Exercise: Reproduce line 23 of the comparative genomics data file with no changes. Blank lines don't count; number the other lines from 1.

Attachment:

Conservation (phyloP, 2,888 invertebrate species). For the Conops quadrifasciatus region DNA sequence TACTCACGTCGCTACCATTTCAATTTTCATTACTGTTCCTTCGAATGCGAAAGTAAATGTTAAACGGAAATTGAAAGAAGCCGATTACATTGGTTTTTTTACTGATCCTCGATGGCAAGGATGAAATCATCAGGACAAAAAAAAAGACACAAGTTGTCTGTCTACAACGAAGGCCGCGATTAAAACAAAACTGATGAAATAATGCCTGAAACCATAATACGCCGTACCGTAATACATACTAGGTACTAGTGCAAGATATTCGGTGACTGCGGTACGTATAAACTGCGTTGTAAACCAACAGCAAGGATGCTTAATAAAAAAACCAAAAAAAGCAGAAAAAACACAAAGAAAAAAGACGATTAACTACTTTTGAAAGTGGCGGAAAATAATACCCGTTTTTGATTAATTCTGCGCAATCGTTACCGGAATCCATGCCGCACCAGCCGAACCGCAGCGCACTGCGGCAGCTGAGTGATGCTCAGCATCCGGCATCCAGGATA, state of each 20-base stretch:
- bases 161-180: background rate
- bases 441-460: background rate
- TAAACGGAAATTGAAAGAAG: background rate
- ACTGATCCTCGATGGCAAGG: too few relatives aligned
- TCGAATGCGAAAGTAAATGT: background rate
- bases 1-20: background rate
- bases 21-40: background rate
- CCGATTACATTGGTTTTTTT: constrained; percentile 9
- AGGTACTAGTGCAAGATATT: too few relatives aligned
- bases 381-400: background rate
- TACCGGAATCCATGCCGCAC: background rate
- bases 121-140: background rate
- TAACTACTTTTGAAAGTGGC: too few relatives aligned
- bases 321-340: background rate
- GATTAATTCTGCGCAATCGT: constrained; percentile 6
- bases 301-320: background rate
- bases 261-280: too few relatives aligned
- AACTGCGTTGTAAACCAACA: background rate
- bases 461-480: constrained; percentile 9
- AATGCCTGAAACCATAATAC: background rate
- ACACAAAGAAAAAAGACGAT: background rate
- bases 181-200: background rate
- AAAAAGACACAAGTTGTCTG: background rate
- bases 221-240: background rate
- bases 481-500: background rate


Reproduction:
- bases 181-200: background rate